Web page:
Pop Culture

Radar Magazine

From The Archives- December 30, 2008: I got a piece of mail today I didn’t want, but was kind of expecting.

A small note card from Radar which said enthusiastically “Please open and turn over for important subscription information!” I knew right away what I was looking at. Radar is gone, and now the remaining 13 or 14 issues of my subscription will instead be (check one):

__ Star

__ Men’s Fitness

__ Shape

Not gonna cut it.

Radar was always struggling. Not to find it’s voice, because it certainly had one. Struggling to find an audience, maybe. irreverent but not snarky, satirical but not jokey, clever but not condescending. Hip but not Hip. And about things I found interesting from cover to cover. Radar was, as the cover declared, Pop-Politics-Scandal-Style. But maybe not in that order.

I first saw it, as the cover reminds me, in the summer of 2005. The cover has a doctored photo of George Bush lovingly placing a medal around the neck of Paris Hilton. “no talent? No problem! How to be famous for doing nothing at all.” Inside, there’s articles about a kid performer called “Zack Attack” and his insane parents, the people who portray Disney characters at Disneyland getting their freak on, the inside dope on which cable and network news anchors are morons, and maybe 20 other equally brilliant tidbits.

Issues trickled out here and there. The next one was out in 2007. it had Lindsey Lohan waving a gun at you on the cover. Articles random and fascinating. Bloods and Crips joining the army to get combat training and 3 squares a day. Britney Spears’ hometown imploding into a ghost town and a ghetto after she did the same. Drea de Matteo talking about how being on a Friends spinoff sucks and ruined her career.

I was hooked and got a subscription. the good times rolled. Felt like modern situationism at it’s best. Dada covers. Posh and Becks with OVERRATED stamped over them.Giuliani, Obama, and Hilary sprawled out naked.Bush riding an atomic bomb down, waving his hat and clutching his Bible. And, most telling and maybe the straw that went too far, Tom Cruise getting a moustache spray painted on and the words “Scientology Under Siege.”

Daring rich, famous, and powerful people to knock your block off might not be wise, but it was very entertaining. So long, Radar. Barely knew you.

It’s time to talk about the criminally short lived RADAR Magazine, which ran sporadically between 2005 and 2008. I loved Radar, it was the perfect blend of irreverence, snark, wit, and investigative journalism. There was a sense in Radar that it would be allright to obsess and scrutinize the rich and famous, to build them up and tear them down, rinse, and repeat as long as we were self aware as we did it. Smug superiority? Sure, as long as we know what that makes us. Conversely, there was also a pragmatic sense of embracing our world (or maybe just our country) as it really is. I consider myself to be a person of reasonable intelligence, but I doubt I could point out Libya on an unlabeled map. I can, however,  quote Sweet Brown’s appearance on the news word for word. It’s about priorities.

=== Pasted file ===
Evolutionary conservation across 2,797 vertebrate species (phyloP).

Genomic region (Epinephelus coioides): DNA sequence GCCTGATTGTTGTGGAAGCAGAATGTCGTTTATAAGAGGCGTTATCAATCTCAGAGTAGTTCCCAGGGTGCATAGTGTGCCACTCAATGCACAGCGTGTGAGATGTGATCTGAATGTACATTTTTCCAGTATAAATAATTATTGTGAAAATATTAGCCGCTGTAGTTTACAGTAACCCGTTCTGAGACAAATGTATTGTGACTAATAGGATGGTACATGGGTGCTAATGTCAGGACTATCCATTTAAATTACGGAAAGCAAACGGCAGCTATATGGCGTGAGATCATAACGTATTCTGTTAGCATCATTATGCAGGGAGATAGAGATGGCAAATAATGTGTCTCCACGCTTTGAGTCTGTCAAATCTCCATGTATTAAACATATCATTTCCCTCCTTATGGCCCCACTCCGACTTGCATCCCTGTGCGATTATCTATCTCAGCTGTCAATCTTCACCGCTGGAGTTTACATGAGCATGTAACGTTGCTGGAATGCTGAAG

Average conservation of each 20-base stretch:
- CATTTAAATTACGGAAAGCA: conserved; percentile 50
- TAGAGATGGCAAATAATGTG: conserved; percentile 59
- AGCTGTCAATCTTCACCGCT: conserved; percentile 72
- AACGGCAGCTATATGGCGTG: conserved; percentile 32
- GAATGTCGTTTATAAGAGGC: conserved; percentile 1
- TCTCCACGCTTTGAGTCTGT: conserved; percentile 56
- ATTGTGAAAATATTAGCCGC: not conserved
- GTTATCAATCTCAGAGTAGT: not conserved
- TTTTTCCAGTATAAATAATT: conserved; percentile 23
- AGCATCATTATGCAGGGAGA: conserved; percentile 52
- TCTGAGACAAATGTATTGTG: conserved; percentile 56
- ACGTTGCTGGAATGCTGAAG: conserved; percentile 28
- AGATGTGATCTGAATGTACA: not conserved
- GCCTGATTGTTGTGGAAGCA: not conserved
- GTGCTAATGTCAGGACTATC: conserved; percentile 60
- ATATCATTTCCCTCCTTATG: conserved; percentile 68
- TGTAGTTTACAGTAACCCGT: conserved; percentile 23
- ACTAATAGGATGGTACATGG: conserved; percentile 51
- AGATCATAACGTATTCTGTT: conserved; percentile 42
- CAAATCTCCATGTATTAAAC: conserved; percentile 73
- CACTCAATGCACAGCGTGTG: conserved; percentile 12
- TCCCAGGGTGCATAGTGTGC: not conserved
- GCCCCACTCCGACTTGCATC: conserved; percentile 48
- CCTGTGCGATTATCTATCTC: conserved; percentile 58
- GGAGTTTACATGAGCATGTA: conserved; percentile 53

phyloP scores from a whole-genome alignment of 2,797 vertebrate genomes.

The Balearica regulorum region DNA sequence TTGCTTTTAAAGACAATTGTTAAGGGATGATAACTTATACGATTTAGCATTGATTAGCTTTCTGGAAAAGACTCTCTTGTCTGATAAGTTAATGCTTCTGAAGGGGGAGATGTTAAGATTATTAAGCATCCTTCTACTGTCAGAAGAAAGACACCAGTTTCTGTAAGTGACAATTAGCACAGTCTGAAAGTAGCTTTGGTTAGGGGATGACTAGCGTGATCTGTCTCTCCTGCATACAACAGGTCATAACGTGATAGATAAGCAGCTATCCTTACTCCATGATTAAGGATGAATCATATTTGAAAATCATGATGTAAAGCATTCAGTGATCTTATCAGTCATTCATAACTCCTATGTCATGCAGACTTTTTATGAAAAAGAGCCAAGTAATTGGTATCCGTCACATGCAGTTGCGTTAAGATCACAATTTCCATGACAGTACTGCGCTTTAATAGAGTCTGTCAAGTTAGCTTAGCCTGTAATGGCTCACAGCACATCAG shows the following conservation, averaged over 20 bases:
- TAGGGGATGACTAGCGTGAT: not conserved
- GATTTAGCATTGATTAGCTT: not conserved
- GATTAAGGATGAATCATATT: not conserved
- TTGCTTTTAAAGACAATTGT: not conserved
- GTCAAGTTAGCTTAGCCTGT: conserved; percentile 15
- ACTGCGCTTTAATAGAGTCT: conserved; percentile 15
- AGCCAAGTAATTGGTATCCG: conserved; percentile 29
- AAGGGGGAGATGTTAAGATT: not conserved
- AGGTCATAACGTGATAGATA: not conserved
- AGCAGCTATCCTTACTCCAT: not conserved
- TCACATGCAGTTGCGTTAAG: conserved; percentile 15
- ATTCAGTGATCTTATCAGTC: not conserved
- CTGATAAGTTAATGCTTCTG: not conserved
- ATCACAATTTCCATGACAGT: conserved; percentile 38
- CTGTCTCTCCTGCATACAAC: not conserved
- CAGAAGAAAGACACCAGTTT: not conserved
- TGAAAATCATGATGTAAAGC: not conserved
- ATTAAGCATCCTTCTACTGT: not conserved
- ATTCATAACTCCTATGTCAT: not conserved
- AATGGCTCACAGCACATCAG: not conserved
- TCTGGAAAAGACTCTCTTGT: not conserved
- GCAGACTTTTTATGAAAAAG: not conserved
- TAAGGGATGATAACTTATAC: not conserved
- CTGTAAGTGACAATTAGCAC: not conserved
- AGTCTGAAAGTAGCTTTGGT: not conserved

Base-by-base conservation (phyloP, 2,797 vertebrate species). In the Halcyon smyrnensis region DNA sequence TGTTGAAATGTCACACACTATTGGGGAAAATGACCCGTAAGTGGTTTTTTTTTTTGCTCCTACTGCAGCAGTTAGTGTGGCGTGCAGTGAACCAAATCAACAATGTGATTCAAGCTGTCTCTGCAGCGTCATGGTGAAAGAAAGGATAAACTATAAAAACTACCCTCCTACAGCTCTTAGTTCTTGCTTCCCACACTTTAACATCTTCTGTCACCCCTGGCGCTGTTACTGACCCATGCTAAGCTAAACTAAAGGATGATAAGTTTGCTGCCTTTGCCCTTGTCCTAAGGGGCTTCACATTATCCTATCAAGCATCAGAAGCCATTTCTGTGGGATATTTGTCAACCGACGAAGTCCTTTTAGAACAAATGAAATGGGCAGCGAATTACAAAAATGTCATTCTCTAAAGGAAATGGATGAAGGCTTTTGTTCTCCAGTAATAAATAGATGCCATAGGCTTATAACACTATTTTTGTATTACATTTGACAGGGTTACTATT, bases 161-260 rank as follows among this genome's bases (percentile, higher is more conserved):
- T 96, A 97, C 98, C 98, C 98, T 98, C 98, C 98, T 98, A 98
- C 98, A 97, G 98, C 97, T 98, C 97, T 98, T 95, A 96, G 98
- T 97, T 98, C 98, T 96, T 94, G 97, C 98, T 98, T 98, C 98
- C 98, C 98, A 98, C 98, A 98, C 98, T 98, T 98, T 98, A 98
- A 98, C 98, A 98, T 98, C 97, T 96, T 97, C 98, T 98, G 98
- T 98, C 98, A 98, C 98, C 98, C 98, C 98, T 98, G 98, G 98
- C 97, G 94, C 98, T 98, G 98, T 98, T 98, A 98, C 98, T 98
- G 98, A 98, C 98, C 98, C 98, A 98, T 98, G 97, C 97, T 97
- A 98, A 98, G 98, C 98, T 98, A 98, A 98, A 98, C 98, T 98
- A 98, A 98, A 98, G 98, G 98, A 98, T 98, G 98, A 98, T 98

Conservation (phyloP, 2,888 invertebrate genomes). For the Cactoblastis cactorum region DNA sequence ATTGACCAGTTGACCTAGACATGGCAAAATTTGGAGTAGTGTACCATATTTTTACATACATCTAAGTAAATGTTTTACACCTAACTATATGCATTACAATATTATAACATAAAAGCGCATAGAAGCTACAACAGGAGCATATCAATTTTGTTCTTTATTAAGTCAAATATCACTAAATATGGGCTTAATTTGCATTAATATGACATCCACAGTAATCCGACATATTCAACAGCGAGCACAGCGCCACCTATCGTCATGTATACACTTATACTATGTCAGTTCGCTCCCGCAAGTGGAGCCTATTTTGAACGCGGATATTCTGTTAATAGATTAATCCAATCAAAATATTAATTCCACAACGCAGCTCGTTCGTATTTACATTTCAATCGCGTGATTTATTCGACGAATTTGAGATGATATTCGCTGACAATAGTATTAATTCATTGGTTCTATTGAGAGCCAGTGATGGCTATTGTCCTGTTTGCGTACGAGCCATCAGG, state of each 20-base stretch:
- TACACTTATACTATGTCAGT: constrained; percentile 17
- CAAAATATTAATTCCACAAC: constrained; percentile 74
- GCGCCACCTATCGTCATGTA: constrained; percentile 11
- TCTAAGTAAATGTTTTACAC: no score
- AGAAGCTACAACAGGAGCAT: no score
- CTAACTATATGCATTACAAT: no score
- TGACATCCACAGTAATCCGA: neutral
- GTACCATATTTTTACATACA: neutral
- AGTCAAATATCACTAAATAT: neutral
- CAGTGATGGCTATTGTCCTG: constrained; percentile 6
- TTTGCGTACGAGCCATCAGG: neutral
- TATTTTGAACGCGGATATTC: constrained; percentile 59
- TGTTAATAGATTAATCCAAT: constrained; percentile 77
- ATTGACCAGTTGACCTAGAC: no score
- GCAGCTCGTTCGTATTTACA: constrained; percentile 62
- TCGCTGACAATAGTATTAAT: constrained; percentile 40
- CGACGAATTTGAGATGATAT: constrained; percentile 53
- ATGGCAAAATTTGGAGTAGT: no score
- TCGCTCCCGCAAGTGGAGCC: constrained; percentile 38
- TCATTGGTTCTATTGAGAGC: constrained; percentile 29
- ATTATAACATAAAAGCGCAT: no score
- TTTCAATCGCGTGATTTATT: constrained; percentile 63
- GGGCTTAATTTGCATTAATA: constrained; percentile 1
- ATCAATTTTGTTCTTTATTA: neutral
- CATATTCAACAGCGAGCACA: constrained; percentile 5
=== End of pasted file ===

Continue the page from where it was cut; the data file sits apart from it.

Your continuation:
Radar did send guys over to Iraq for slice of life stories about what was really happening over there, but the real meal ticket was always their informed brand of sensationalism. My favorite article was in the June/July 2007 issue, in which a guy named Larry Getlen flew down to Kentwood, Louisiana to investigate how a small town handles being the hometown of Britney Spears during her lifetime and career low (so far, at least). The modest veteran’s museum had been transformed into the Britney Spears museum, but nobody wanted to go in anymore. The town was besieged by a constant invasion of paparazzi. Property values bottomed out as the population of a couple thousand tried to pretend like none of it was happening. You can read that article as well as several others in a similar tone by that author here.

The photography here is from a woman named Alison Jackson. Dadaism and Situationism in action, she uses celebrity lookalikes to provide the images of the things we just know are really happening someplace away from our prying eyes. She has a fantastic coffee table book that you can find here. It’s a good conversation starter when company is over.

I had a charter subscription to the magazine, which I read cover to cover every time it found it’s way to my mailbox. Sometimes it was monthly, sometimes it was seasonal. Sadly, I was expecting the card I received one day telling me that the magazine was folding and the remaining measure of my subscription would be filled in by Star. Nothing but a big, dumb, lowest common denominator tabloid. To add insult to injury, Radar Magazine was bought out and replaced by Radar Online, just another TMZ style flash of trash. It feels strange, but it’s to be expected that most traces of what Radar Magazine was have been swept away. Not only is history written by the winners, so is the media. Even in our post press age.

But I’ll never forget, and I’ve got the back issues.